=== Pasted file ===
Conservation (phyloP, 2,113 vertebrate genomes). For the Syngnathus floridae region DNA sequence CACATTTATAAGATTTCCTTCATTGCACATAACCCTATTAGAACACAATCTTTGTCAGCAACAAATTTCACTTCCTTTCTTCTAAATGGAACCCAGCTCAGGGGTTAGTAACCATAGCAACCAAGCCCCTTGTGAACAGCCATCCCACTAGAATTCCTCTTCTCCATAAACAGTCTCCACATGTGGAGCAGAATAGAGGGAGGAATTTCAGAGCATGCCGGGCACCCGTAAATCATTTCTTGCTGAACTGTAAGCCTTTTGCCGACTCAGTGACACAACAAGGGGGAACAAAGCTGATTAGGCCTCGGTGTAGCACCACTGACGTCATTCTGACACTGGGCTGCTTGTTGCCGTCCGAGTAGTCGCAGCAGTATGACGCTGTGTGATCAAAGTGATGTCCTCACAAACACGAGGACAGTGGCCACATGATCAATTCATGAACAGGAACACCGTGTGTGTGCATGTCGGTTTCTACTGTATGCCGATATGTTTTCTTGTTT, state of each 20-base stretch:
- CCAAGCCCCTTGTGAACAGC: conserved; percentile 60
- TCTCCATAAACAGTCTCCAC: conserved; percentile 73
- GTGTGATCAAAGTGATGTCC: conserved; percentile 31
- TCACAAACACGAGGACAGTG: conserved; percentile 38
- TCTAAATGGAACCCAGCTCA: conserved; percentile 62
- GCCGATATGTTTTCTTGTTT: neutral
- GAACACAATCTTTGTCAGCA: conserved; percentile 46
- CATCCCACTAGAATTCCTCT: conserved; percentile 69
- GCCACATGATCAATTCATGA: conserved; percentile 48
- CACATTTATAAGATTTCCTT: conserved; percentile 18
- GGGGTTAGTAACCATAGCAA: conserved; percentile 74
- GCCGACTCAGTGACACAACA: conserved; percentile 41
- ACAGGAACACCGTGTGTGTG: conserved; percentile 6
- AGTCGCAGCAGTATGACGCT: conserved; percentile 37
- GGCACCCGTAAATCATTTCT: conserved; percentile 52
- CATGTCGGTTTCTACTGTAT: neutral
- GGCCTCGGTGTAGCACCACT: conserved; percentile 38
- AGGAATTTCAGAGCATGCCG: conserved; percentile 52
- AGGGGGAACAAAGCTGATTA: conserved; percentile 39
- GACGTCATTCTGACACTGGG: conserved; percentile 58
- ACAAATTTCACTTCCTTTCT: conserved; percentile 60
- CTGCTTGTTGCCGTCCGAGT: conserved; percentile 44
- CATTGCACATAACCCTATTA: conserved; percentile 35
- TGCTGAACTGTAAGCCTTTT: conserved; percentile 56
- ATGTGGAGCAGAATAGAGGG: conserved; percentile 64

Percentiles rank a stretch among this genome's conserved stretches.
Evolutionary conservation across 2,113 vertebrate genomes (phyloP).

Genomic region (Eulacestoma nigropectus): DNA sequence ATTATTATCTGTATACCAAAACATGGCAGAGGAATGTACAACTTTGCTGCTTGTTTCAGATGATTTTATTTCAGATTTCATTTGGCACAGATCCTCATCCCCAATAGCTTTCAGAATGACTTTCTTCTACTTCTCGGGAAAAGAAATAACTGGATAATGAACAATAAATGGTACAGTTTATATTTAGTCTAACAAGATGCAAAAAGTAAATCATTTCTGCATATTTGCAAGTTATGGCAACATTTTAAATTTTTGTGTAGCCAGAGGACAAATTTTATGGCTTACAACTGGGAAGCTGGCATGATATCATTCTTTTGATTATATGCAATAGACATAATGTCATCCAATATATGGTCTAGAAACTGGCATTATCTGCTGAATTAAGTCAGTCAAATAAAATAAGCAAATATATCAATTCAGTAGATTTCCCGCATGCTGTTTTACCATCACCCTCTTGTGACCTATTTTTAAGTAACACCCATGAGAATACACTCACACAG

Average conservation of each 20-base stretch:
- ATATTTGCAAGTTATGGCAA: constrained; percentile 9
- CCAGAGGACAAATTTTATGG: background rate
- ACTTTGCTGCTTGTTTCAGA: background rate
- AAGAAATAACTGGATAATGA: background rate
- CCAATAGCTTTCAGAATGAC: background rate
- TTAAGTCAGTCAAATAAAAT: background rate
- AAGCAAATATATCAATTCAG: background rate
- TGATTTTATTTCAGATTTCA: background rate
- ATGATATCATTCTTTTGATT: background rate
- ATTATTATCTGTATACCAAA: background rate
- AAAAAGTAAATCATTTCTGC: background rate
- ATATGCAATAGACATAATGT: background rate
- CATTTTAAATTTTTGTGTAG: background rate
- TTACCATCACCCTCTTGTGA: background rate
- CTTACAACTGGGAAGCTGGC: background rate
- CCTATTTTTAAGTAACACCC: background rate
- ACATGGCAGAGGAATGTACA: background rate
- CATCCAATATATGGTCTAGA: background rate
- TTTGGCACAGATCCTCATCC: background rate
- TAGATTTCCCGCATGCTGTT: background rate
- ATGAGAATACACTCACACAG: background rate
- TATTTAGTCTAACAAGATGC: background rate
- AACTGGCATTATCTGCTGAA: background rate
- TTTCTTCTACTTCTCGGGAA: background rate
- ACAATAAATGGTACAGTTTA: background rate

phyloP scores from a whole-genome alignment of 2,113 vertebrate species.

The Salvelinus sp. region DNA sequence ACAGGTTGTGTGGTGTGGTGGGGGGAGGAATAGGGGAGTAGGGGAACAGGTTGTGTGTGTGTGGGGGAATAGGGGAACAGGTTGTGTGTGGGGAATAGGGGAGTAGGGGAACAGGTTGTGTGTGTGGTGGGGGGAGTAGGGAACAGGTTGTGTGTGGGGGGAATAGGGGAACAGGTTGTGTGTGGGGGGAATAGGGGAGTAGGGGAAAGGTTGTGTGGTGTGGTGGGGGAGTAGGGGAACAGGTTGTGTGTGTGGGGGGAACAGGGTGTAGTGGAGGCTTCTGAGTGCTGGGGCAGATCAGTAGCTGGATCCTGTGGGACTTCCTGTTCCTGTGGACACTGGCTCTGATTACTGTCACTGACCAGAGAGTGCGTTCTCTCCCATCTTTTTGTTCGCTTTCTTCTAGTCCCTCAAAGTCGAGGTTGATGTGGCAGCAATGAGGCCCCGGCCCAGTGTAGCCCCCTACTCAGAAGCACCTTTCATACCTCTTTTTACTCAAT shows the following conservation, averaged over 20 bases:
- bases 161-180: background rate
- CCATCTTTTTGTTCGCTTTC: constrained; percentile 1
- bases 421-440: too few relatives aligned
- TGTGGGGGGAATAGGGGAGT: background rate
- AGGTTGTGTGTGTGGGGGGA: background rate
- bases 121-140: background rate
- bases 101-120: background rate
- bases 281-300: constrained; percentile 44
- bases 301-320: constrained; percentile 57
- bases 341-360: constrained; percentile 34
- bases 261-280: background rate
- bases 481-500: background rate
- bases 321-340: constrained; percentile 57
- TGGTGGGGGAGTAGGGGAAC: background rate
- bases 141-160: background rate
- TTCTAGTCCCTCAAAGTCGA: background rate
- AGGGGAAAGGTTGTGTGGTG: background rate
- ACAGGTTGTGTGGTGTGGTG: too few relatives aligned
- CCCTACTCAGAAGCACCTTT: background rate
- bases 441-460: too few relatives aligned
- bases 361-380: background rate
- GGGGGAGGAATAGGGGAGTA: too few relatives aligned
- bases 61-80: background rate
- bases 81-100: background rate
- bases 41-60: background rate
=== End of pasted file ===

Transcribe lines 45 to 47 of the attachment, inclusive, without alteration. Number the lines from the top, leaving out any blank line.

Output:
- CTTACAACTGGGAAGCTGGC: background rate
- CCTATTTTTAAGTAACACCC: background rate
- ACATGGCAGAGGAATGTACA: background rate